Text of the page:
“We are the best damn Black Owls parody band in the land!” shouts Bun, the drummer for Liberty Mean, a band of hapless Millenials from Columbus, OH.
This line pretty much sums up ‘Mock and Roll’ in a nutshell. The movie begs as many questions as it answers and it spoke to me on many levels at its Columbus premiere at Gateway Theater this past Sunday: It took a few pages from the theatre of the absurd, sprinkled it with a dash of comic tomfoolery and marinated it in pure goofiness.
Mock and Roll is a mockumentary film about the band Liberty Mean, a four-piece unit of clueless Millenials—comprised of Robin, Tom, Rick and Bun (do you get the joke yet?)—who parody another local band, The Black Owls, for a tiny crowd of followers at various dive bars around Columbus. The band is basically using their minimal fame to cobble together a documentary that Robin’s brother—Sully—is filming for the band’s archives.
[Again, this begs more questions than answers, such as: 1.) Why would a local band parody another local band; and 2.) Why would anyone DOCUMENT a local band parodying another local band?]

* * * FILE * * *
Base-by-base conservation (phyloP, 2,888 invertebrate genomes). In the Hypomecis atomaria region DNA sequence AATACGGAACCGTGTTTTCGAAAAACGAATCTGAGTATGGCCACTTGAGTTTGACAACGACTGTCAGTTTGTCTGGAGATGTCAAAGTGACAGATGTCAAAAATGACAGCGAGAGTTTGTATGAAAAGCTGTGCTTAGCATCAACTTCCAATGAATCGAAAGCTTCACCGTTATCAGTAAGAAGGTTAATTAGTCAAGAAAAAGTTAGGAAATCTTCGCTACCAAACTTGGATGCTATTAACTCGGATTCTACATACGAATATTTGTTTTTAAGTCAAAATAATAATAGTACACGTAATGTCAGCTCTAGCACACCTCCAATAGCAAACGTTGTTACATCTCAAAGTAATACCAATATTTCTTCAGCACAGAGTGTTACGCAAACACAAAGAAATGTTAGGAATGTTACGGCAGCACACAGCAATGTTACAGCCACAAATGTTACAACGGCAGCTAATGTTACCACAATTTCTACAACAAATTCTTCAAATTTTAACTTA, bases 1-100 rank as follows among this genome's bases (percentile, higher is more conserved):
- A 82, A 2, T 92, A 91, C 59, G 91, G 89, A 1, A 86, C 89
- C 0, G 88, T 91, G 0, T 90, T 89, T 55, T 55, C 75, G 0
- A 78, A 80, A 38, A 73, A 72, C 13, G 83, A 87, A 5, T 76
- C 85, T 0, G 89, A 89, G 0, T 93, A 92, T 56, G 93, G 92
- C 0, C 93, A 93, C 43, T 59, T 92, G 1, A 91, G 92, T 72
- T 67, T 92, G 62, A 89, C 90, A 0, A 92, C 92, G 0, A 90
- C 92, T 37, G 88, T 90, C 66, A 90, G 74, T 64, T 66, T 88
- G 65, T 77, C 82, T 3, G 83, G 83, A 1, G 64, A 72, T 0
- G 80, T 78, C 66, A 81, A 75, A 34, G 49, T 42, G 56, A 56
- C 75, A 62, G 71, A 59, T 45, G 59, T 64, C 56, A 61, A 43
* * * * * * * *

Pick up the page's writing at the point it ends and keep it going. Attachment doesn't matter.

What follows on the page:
Such is the theme of ‘Mock and Roll.’ In the spirit of ‘Spinal Tap,’ ‘Best of Show,’ ‘Bill and Ted’s Excellent Adventure’ and ‘Fargo’—‘Mock and Roll’ follows the life of the band, who come up with insane ideas on how to expand their audience (and revenue). At first it was parodying bigger acts—such as Foghat and Cheap Trick—but those never got off the ground. Then they decided to parody their favorite local band, The Black Owls (read: minimal fan base), and rewrite lyrics to the band’s tunes.
Like most bands, Liberty Mean (who get their name from a lyric from The Black Owls) want to expand their fan base by playing to larger audiences, so they come up with the crazy notion that they should attend South by Southwest (SWSW), the largest music festival in the US. They have no plan other than to attend the event in Texas: they aren’t booked for the event and have no contacts there. But they feel they have to go, as if Austin was Mecca and all other details would miraculously fall into place.
The band makes several failed attempts to raise money for the cause: their crowd-funding page (managed by the guitarist’s girlfriend) only raises $27.50, and their gigs pay slightly more than that. They decide to lend their bodies (and minds) to science in an attempt to raise quick cash, but the ensuing acid trips administered by a local quack only have negative effects on the band (especially Bun). Bun has a bad trip, quits the band, and considers a solo career (“I can sing too!” he bellows). After a brief hiatus, Bun rejoins the band and comes up with a third plan: his cousin needs help delivering art, so he talks the band into taking on these shady courier jobs.
This is where the movie takes a page out of ‘Fargo’—but you’ll have to check out the movie to see what I’m talking about!